Beginning 1999, NHANESs were conducted as continuous, annual surveys rather than the periodic surveys. In this study, NHANES 1999-2000 [35], NHANES 2001-2002 [36], and NHANES 2003-2004 [37] were concatenated into one analytic database, NHANES 1999-2004, as per guidelines from the NCHS. The description of these surveys has been reported in detail elsewhere [3840]. Briefly, NHANES 1999-2000 was conducted between March 1999 and December 2000 on 9965 individuals (all were home interviewed; 9282 were examined in MECs); NHANES 2001-2002 was conducted between January 2001 and December 2002 on 11039 individuals (all were home interviewed; 10477 were examined in MECs); and NHANES 2003-2004 was conducted between January 2003 and December 2004 on 12761 individuals (10122 were home interviewed; 9643 were examined in MECs).

The combined 3 cycles of NHANES 1999-2004 yielded a sample size of 31126. In data analysis, individuals who reported their race-ethnicity as "Other" were excluded (n = 884). This "Other" category represented people with mixed races and individuals belonging to race-ethnicities other than non-Hispanic white, non-Hispanic black, or Mexican American/Hispanic. There were no missing data for sex, age, and race-ethnicity. Individuals with missing data for supplement use (n = 28), serum creatinine (n = 4093), serum vitamin B-12 (n = 18), and serum MMA (n = 7534) were excluded. After applying the aforementioned exclusion criteria, the final study sample consisted of 18569 subjects. Sample size for persons with normal kidney function was 18238.

Measurements

Depending on the age of the participant, data were collected on body measurements, demography, physical function, health condition, lifestyle behaviors, biochemical measurements of blood and urine, and diet intake. Because we used serum creatinine as one of the variables related to serum MMA and in NHANES serum creatinine concentrations were measured only in persons > 12 y old age, this current study was based on the sample > 12 y old age group. Other variables such as supplement use, serum vitamin B-12, and serum MMA had no impact on the age of this study sample. Blood was collected from venipuncture in the MECs according to the standard protocols. Individuals who took vitamin/mineral supplements 1 month prior to the survey were categorized as supplement users. Serum MMA was measured using gas chromatography/mass spectrophotometry. Serum vitamin B-12 was measured using Quantaphase II radioassay kit (Biorad Laboratories, Hercules, CA). Serum creatinine was measured using an autoanalyzer (Hitachi Model 917 for NHANES 1999-2002; Beckman Synchron LX20 for NHANES 2003-2004). Sex, race-ethnicity, age, supplement use, serum creatinine, and serum vitamin B-12 were selected as important variables that are associated with serum MMA concentrations. Detailed methodology on laboratory procedures are described elsewhere [4143].

Serum concentration of > 350 nmol/L was used to define high MMA [44]. Serum creatinine concentrations ≥ 130 μmol/L was used to indicate impaired kidney function [45]. Vitamin B-12 deficiency was defined as having serum vitamin B-12 concentrations < 148 pmol/L [30, 31, 46].

Statistical analysis

SUDAAN (SAS-callable) statistical software (SUDAAN for Windows, version 10.0, Research Triangle Institute, Research Triangle Park, NC) was used to account for complex survey design. In data analysis, to account for differential probabilities of selection and adjustments for non-coverage and non-response bias, sample weights, primary sampling units, and stratification variables were included as per NCHS's guidelines. Also, SAS (SAS for Windows, version 9.1, SAS Institute Inc, Cary, NC) was used in conjunction with SUDAAN to manage and analyze data files.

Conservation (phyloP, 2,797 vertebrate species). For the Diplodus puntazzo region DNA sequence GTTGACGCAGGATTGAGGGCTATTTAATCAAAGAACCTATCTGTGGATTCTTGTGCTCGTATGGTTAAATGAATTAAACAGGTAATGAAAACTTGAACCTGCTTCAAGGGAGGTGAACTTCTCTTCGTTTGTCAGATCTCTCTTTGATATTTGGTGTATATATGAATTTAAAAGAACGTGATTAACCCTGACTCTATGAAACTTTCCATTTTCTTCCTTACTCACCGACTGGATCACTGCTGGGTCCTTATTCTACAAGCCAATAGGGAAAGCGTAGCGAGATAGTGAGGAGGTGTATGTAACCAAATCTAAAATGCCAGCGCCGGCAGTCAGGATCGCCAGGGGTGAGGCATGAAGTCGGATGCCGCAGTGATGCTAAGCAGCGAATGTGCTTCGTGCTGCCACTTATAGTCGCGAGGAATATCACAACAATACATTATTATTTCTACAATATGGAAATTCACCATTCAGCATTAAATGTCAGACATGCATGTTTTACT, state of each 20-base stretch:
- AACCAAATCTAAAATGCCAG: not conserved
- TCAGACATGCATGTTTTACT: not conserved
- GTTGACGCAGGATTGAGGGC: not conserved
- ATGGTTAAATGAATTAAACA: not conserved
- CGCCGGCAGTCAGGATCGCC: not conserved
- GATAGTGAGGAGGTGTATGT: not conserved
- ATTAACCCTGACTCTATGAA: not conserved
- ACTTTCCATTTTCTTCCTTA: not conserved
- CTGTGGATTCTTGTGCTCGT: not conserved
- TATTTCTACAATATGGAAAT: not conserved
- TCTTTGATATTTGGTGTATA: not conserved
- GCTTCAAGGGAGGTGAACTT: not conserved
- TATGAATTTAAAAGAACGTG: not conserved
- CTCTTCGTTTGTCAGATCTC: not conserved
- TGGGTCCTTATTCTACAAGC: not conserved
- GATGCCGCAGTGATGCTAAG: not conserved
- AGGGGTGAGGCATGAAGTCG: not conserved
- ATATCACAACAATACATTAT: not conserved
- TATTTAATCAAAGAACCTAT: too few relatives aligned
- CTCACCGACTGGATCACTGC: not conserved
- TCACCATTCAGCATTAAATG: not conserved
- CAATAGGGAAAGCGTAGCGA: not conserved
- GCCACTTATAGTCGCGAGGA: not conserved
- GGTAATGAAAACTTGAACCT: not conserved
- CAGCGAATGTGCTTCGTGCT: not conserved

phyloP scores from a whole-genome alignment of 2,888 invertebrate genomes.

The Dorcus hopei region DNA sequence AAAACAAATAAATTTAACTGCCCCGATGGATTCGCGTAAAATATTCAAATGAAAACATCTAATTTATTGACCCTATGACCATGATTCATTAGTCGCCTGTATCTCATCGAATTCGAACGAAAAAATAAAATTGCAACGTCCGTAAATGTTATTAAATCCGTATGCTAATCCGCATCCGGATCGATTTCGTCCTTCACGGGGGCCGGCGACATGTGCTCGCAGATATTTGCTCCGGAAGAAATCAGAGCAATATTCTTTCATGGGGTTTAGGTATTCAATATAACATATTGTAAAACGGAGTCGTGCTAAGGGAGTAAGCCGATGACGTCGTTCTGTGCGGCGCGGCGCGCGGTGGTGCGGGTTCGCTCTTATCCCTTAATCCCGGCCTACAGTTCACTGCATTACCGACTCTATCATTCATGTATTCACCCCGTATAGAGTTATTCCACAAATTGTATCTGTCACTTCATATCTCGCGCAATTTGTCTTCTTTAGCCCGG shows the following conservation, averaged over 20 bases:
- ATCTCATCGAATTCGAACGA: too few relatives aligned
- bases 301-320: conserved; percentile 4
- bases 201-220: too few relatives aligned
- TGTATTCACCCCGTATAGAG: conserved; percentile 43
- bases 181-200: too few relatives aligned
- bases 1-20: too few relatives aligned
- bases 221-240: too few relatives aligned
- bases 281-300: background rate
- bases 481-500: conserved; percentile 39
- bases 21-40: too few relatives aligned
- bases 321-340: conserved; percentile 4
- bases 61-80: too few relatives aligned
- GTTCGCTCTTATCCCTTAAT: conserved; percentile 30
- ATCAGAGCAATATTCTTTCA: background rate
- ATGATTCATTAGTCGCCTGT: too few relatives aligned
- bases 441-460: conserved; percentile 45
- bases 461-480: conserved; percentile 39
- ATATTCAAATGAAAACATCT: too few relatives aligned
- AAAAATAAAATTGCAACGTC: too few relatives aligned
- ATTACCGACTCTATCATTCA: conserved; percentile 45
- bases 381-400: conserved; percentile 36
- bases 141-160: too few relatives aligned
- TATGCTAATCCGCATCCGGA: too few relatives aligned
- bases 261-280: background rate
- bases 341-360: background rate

Because of non-normality distribution of serum MMA concentrations, natural logarithmic transformation was used to satisfy the requirement for normality. Standard errors were generated with Taylor Linearization Series as this method takes the complex NHANES design and sampling in to account. Odds ratio (OR) and 95% confidence intervals (CI) were determined for serum MMA > 350 nmol/L with multivariate logistic regression analysis. Statistical significance was set at P < 0.05.

PAR (prevalence of a condition/disease in the population due to the presence of risk factor or prevalence of a condition/disease in the population that would be reduced if risk factor was removed) and PAR% (percent of prevalence of a condition/disease in the population due to presence of risk factor or percent of prevalence of a condition/disease in the population that would be reduced if risk factor was removed) for serum MMA > 350 nmol/L were calculated for non-Hispanic white relative to combined non-Hispanic black and Mexican American/Hispanic (non-white), older persons (≥ 60 y) relative to younger persons (< 60 y), non-supplement users relative to supplement users, persons with serum creatinine ≥ 130 μmol/L relative to serum creatinine < 130 μmol/L, and persons with serum vitamin B-12 < 148 pmol/L relative to serum vitamin B-12 ≥ 148 pmol/L. Non-Hispanic white, older persons (≥ 60 y), nonsupplement users, persons with serum creatinine ≥ 130 μmol/L, and persons with serum vitamin B-12 < 148 pmol/L were used as persons at risk for high serum MMA concentrations. Their counterparts, non-non-Hispanic white (non-white), younger persons (< 60 y), supplements users, persons with serum creatinine < 130 μmol/L, and persons with serum vitamin B-12 ≥ 148 pmol/L were used as referent groups. In order to create a dichotomous variable for race-ethnicity, persons of non-Hispanic black and Mexican American/Hispanic were combined into one category, non-non-Hispanic white (non-white). This enabled us to compare white with non-white population. Age variable was divided into < 60 y and ≥ 60 y old categories to create a dichotomized variable. We chose this age cut off because the serum MMA concentrations started in increase more around the age of 60 y based on our initial observation of serum MMA in this study sample. PAR and PAR% were not calculated for sex because this variable was not significantly related to serum MMA in the logistic regression (P = 0.98). All PAR and PAR% calculations were based on weighted sample. Because in kidney dysfunction, MMA concentrations are elevated, PAR and PAR% also calculated after excluding persons with serum creatinine ≥ 130 μmol/L. This allowed us to assess the impact of kidney dysfunction on PAR and PAR% for serum MMA. Formulas for calculation of PAR and PAR% for high serum MMA are given below [47, 48].